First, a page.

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Topic: Extending LED's with their own power using the 74HC595 (Read 720 times) previous topic - next topic

Dragon707

Hi Arduino,

I have a question: Is it possible to feed the led's with their own power with the 74HC595 or do i need relais to do that? I have the following wiring that seems to work now. But i dont know if that is good.


I am using the following code:
Code: [Select]
const int pinLatch = 8;
const int pinClock = 12;
const int pinData = 11;
unsigned long registerState     = 0;

void setup()
{
// Shiftregister Pin's
pinMode(pinLatch, OUTPUT);
pinMode(pinClock, OUTPUT);
pinMode(pinData, OUTPUT);

// Initiate the Serial (COM)
Serial.begin(9600);

writeRegister(0, HIGH);
writeRegister(1, HIGH);
writeRegister(2, HIGH);
}

void loop()
{
writeRegister(0, HIGH);
writeRegister(1, LOW);
writeRegister(2, LOW);
delay(250);
writeRegister(0, LOW);
writeRegister(1, HIGH);
writeRegister(2, LOW);
delay(250);
writeRegister(0, LOW);
writeRegister(1, LOW);
writeRegister(2, HIGH);
delay(250);
}

void writeRegister(byte pin, byte value)
{
bitWrite(registerState, pin, value);
digitalWrite(pinLatch, LOW);
byte shiftRegisters[3];
shiftRegisters[0] = registerState >> 0;
shiftRegisters[1] = registerState >> 8;
shiftRegisters[2] = registerState >> 16;
//shiftOut(pinData, pinClock, MSBFIRST, shiftRegisters[2]);
//shiftOut(pinData, pinClock, MSBFIRST, shiftRegisters[1]);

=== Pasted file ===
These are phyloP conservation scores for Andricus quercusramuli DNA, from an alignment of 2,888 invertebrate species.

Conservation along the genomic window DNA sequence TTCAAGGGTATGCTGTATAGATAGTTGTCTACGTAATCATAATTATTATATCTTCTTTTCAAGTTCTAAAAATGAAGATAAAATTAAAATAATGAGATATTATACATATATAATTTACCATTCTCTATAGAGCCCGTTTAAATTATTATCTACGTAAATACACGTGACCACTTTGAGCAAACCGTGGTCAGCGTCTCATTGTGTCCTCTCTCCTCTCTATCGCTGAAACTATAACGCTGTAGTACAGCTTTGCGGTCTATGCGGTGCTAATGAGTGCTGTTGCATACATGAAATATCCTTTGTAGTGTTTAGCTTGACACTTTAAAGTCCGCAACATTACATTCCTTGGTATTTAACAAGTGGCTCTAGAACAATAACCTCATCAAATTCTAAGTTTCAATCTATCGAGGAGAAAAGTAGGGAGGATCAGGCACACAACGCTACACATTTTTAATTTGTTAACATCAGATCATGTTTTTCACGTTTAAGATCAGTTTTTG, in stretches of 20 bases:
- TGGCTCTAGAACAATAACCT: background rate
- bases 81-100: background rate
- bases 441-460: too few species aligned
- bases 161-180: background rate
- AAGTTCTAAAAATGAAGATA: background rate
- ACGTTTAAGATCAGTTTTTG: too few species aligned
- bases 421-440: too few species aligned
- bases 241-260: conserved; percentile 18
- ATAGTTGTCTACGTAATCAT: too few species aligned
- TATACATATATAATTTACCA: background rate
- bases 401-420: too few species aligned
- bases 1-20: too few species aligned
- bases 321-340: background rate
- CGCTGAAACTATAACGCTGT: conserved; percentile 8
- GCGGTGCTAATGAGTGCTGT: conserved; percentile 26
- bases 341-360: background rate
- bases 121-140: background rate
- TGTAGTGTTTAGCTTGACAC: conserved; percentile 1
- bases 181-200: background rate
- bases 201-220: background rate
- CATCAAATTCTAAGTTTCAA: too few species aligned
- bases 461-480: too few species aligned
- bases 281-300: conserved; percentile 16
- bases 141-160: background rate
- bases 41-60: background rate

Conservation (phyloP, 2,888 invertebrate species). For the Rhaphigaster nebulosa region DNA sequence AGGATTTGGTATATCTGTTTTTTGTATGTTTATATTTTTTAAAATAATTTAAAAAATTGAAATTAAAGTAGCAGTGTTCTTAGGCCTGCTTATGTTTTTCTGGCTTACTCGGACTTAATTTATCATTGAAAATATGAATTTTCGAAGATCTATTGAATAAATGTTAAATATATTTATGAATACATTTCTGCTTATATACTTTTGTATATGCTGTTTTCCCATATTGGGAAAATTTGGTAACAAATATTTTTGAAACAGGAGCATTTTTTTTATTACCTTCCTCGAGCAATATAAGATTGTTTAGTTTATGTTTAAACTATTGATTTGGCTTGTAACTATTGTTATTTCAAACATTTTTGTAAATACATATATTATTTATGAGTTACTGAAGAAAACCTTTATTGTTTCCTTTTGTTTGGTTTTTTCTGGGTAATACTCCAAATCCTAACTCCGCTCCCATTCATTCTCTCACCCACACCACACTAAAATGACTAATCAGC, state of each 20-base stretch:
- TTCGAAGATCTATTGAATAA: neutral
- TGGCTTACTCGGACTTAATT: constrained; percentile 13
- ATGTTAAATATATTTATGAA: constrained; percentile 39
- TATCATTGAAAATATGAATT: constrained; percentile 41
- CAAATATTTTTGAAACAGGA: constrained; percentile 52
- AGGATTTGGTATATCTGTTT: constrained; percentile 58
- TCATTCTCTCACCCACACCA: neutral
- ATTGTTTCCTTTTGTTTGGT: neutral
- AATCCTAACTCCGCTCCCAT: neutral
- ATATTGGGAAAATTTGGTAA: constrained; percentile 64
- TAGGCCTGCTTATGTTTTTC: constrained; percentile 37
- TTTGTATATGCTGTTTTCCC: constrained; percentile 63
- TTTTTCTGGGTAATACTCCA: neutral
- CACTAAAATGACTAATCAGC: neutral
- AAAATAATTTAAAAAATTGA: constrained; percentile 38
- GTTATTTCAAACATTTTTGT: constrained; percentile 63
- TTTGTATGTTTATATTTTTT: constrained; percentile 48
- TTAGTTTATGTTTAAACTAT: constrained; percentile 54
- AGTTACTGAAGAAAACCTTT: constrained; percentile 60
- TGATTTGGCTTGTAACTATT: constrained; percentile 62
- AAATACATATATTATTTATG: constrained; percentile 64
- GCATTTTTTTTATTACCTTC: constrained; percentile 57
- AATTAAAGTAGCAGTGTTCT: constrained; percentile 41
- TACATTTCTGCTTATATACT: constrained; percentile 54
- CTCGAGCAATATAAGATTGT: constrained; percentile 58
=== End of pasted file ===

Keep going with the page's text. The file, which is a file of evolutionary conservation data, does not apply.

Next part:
shiftOut(pinData, pinClock, MSBFIRST, shiftRegisters[0]);
digitalWrite(pinLatch, HIGH);
}

Grumpy_Mike

Yes that is fine so long as the resistors such that the current from each pin does not exceed what it is rated at. Also note that there is a limit on the total ammount of current drawn from all the pins. This is less than the maximum current for any one pin.
Time to look at the data sheet of your device.

tack

#2
Jan 13, 2013, 02:33 pm Last Edit: Jan 13, 2013, 02:43 pm by tack Reason: 1
You've commoner up on the positive rail there, but you take the positive for your IC from the +5v of the UNO and the Gnd from your batteries. The Gnd will be different between the two. E.g if your batteries are 3 x AA giving 4.5v then your UNO Gnd and battery Gnd has a PD of 0.5v.

This means that you may not be putting 5v onto that Ic as you expect. You also have the !OE pin from the UNO Gnd so there might be a PD existing internal to the IC. If you did this with two pins connected internally to Gnd (such as a uC that has two or more Vcc and Gnd pins) then you'd effectively be putting a 0.5v 'short' between the two power supplies and have current flowing that would only be dependent on the resistances in that path.

The same thing goes for your signals. You think you're providing 5v signals from the output pins, but they are actually at a lower level. If you were using a 3v supply for Red LEDs then your signals would be at 3v because of the way you've effectively wired your IC across the battery and not the UNO. You haven't got the UNO Gnd connected to the Gnd of your 595.

My choice would be to common up the Gnds and use the 595 as a current sink to switch the Cathodes of the LEDs. Obviously it will mean that setting the 595 bit low will turn the LED on, but you can easily code this inverting in.

Failing that, you need to remember that the positive is your common rail here, so your Gnd needs to be taken from the same rail when connecting a single device, and being mindful of the PD you actually want, and which levels you are making common throughout your circuit.

olof_n

Have a look at the following thread regarding maximum current for 74HC595.
http://arduino.cc/forum/index.php/topic,15620.0.html

6mA per output.
The "typical" 20mA current for a LED is often unnecessary high. 6mA may be enough.

70mA maximum current for the chip.

/Olof

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